Should I Have My Baby Circumcised?

Many new parents face the decision about whether to have their newborn son circumcised.

It’s a choice that has both pros and cons. But there are some things you should take into account before you make your final decision.

“The question of whether to circumcise or not to circumcise, I think, as pediatricians, as urologists, in health care, this is something that we all encounter in conversations with parents,” says Rajeev Chaudhry, MD, pediatric urologist, UPMC Children’s Hospital of Pittsburgh. “If any of you have had sons, it’s also probably something you’ve had to decide, or talk about, or think about yourselves.”

What Is Circumcision?

Circumcision is the surgical removal of the foreskin that covers the head of the penis. The procedure usually takes place within the first 10 days of a healthy baby boy’s life, often within the first 48 hours. Premature babies or those born with health conditions may not be able to get circumcised right away.

Pediatricians, family doctors, and obstetricians can perform circumcisions. For religious circumcisions, a hired professional can perform them.

Parents may choose to have their babies circumcised for many reasons. Those include religious or cultural reasons, hygiene, appearance, potential health benefits, and more.

According to the Centers for Disease Control and Prevention (CDC), about 58% of newborn boys were circumcised in 2010. In Africa and the Middle East, rates of circumcision are much higher. Rates in Europe and Asia are much lower.

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Benefits and Risks of Circumcision

According to the American Urological Association (AUA), “neonatal circumcision has potential medical benefits and advantages as well as disadvantages and risks.” The American Academy of Pediatrics (AAP) says “the health benefits of newborn male circumcision outweigh the risks.”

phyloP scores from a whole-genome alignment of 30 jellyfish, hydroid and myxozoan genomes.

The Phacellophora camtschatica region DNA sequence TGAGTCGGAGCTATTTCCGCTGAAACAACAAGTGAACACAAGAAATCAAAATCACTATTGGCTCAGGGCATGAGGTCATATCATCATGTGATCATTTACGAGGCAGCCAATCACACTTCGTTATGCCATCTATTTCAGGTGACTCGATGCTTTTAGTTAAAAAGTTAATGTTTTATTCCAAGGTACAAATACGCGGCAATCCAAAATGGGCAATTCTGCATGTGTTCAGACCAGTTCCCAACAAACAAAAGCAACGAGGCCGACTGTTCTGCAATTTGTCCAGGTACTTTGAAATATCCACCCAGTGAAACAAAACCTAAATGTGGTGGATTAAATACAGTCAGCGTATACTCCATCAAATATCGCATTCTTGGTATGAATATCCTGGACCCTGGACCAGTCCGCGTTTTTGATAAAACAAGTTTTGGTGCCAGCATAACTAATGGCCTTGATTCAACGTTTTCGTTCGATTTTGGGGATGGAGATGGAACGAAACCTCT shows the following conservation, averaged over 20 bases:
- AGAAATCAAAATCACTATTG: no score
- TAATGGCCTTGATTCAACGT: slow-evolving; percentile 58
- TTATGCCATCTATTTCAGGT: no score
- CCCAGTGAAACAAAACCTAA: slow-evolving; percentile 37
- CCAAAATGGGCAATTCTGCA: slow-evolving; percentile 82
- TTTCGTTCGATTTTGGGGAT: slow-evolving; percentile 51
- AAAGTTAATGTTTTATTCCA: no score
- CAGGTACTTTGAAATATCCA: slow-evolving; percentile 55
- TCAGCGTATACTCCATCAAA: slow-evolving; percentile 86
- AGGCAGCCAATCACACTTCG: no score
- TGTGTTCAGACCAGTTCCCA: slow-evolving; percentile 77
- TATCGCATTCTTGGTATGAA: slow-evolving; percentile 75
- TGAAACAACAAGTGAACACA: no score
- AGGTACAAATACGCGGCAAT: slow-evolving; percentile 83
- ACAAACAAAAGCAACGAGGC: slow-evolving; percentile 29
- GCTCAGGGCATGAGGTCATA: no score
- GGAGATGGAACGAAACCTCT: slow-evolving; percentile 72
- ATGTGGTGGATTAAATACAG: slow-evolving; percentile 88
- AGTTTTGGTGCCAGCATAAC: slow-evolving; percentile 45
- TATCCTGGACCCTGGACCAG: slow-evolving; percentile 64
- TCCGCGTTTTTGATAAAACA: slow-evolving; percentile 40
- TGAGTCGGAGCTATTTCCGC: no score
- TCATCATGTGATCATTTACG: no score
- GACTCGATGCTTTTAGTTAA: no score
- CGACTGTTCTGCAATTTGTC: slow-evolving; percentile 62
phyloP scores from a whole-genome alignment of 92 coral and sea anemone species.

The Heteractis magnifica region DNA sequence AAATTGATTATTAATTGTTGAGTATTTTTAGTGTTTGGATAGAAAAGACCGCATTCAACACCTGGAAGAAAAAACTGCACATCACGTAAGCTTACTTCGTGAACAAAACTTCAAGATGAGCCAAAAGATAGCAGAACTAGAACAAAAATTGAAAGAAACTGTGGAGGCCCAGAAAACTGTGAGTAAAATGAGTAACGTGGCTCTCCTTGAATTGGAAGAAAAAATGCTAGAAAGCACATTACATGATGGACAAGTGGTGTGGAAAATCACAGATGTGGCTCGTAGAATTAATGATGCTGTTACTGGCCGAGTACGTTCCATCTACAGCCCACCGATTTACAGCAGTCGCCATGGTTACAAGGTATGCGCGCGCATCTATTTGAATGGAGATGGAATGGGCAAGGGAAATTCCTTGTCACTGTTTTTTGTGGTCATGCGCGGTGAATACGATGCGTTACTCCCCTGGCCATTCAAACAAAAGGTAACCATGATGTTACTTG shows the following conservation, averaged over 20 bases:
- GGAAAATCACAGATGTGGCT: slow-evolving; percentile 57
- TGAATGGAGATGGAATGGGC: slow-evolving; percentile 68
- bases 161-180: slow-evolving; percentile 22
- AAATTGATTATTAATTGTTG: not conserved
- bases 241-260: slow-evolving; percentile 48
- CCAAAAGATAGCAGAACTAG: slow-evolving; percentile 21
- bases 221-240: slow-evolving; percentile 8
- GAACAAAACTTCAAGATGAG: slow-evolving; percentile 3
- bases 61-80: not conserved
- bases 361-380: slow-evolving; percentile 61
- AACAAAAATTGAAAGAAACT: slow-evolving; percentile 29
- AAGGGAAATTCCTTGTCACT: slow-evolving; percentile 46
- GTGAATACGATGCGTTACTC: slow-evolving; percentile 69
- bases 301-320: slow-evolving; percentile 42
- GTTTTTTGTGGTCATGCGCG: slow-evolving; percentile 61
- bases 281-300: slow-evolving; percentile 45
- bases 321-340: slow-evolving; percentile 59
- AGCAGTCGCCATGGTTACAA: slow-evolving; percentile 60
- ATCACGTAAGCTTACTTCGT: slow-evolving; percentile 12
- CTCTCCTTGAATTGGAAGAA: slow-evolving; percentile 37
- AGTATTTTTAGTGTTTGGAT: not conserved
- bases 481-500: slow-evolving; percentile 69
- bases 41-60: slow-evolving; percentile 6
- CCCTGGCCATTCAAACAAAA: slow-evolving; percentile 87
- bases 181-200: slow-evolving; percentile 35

Neither the AUA nor the AAP specifically endorses circumcision for newborn boys.

Circumcision benefits

Possible benefits of circumcision include:

  • Lower risk of urinary tract infections (UTIs). Studies show a significantly lower rate of UTIs in circumcised boys during the first year of life. The most protection comes when the babies are between 3 months and 6 months old. However, UTIs even in uncircumcised baby boys are rare. And, after the first year of life, there is no difference in the risk of UTIs in circumcised versus uncircumcised boys. Pediatric urologists do recommend circumcision if your baby has a urologic condition that puts them at higher risk of UTIs.
  • Lower risk of HIV. Multiple studies conducted in Africa showed a significantly lower risk of HIV infection and transmission in circumcised men. The CDC reported circumcision can lower the risk of HIV in American men by 15.7%. Dr. Chaudhry notes that the overall risk of HIV among U.S. heterosexual men is very low. Circumcision does not offer extra protection against HIV in homosexual men. Also, safe sex practices (such as wearing condoms and avoiding multiple partners) can lower your risk of HIV.
  • Lower risk of sexually transmitted infections (STIs). Some data show a link between circumcision and a lower risk of certain STIs. These include human papilloma virus (HPV) and ulcerative STIs like syphilis and chancroid. Circumcision does not protect against other STIs, like gonorrhea and chlamydia. Also, there are additional protections against STIs, like the HPV vaccine, sex education, and safe sex practices.
  • Lower risk of penile cancer. Penile cancer is more than twice as common in uncircumcised men compared to circumcised men. However, the overall risk of penile cancer is low in the U.S.

Dr. Chaudhry says many people believe circumcision also provides better hygiene — but no evidence backs that up, he says. An uncircumcised penis is not necessarily unclean.